Should Indiana continue expanding its private school voucher and charter school options for students?
As the 2015-2016 school year comes to a close, let me begin by congratulating Hoosier students, teachers and educators for another successful year of academic growth in Hoosier classrooms. By just about every measure, outstanding work is taking place across Indiana. Our state’s high school graduation rate rose to seventh-best in the nation. Our children ranked among the best on the “nation’s report card.” That’s what I call great work, with even better things yet to come.
This is a time when the attention of many recent high school graduates and their parents turns from pomp and circumstance to move-in day for college. Students and parents often spend many years evaluating college options, make multiple campus visits, and ultimately select the school that meets the student’s needs and plans for the future.
No one questions the right of parents and students to choose a college that best suits the student. In Indiana, we extend that opportunity to elementary and high schools as well.
I have always believed giving parents more choices and teachers more freedom to teach makes our education system even stronger. That is why, in addition to record increases in funding for traditional K-12 schools, Indiana is now home to one of the largest voucher programs in America, with more than 30,000 students attending the school their families selected as the best fit for them. We also renewed our state’s commitment to career and technical education for students who choose to enter the workforce straight out of high school. Again, it’s about choice.
As a father and someone who has been married to a teacher for 30 years, I appreciate the tremendous influence excellent teachers and schools play in a child’s life.
Indiana is home to many outstanding school options, including traditional public, public charter, private, and home school. The simple fact is, different students might have differing educational needs and some students might be better served in one school versus another. In the not-so-distant-past, those needs could be met only by parents who could afford to send their child to a private school or a parent with the ability to move near a school that might better fit their child’s needs. I’m thankful that is no longer the case in Indiana.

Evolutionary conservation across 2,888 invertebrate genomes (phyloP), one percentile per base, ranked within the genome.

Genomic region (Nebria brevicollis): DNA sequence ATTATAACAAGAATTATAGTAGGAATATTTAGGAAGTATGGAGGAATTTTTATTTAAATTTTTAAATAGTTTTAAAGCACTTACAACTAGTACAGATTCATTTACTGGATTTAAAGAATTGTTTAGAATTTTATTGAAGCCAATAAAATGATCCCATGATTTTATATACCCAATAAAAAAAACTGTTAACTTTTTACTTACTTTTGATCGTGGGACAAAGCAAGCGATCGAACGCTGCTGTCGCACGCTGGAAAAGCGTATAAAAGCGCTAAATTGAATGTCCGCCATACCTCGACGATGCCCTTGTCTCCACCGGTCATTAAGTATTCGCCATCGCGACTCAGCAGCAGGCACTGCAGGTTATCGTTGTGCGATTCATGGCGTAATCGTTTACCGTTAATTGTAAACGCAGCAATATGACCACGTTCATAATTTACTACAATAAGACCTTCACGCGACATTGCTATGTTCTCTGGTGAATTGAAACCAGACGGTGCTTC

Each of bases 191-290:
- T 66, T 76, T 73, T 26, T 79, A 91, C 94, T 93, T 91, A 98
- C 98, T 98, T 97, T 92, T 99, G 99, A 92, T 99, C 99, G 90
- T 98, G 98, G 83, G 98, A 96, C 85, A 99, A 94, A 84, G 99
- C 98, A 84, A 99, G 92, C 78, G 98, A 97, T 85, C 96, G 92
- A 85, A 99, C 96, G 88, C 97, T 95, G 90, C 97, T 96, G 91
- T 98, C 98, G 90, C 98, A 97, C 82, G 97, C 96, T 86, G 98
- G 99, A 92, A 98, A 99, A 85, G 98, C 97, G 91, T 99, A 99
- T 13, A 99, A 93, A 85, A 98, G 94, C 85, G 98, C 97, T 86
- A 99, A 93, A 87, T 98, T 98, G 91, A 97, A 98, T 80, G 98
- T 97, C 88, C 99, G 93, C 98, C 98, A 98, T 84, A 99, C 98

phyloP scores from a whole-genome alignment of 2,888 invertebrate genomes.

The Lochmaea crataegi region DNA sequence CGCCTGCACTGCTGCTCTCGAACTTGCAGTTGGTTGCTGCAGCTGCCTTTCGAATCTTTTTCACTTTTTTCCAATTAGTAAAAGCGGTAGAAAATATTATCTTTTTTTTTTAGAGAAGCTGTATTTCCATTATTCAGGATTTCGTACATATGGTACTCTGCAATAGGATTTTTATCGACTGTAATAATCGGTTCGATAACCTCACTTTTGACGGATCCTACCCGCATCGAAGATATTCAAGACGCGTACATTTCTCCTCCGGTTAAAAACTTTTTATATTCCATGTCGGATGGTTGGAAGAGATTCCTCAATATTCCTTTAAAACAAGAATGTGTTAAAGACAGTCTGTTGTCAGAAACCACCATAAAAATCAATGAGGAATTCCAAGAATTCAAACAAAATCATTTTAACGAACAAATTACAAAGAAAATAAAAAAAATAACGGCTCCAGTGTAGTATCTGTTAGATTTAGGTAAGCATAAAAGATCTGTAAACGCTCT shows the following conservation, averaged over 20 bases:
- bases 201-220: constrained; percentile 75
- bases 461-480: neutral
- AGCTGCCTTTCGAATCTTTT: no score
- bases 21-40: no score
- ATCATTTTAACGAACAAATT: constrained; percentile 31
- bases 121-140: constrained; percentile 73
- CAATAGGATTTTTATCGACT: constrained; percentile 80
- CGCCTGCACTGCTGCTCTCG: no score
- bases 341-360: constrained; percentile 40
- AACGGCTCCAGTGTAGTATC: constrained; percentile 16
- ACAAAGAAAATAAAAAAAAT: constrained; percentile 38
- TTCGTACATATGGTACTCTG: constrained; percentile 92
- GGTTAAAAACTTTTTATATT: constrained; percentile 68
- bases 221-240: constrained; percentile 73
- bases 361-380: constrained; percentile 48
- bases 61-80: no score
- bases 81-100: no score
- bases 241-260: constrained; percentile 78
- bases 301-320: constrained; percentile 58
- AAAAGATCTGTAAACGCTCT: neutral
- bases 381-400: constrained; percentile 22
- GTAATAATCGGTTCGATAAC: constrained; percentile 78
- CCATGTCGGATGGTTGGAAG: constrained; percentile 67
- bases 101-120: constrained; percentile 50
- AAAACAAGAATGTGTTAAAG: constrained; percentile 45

I believe a child’s education should not be limited by household income or the ZIP code where the child lives. It should not matter where a child receives a great education; our focus should be to ensure every child has the opportunity to receive a great education. It is a basic issue of fairness and equality for all Hoosier children.
Indiana has high-quality schools and teachers. I support school choice because I trust Hoosier parents to evaluate their options and make the best choice to meet the needs and aspirations of their child. School choice is not about favoring one type of school over another; it is about providing high-quality schools that meet the individual needs of every Hoosier child.•
Pence, a Republican, was elected governor of Indiana in 2012 and is seeking a second term. He also served as Indiana’s 6th District congressman from 2000-2012. Send comments to email@example.com.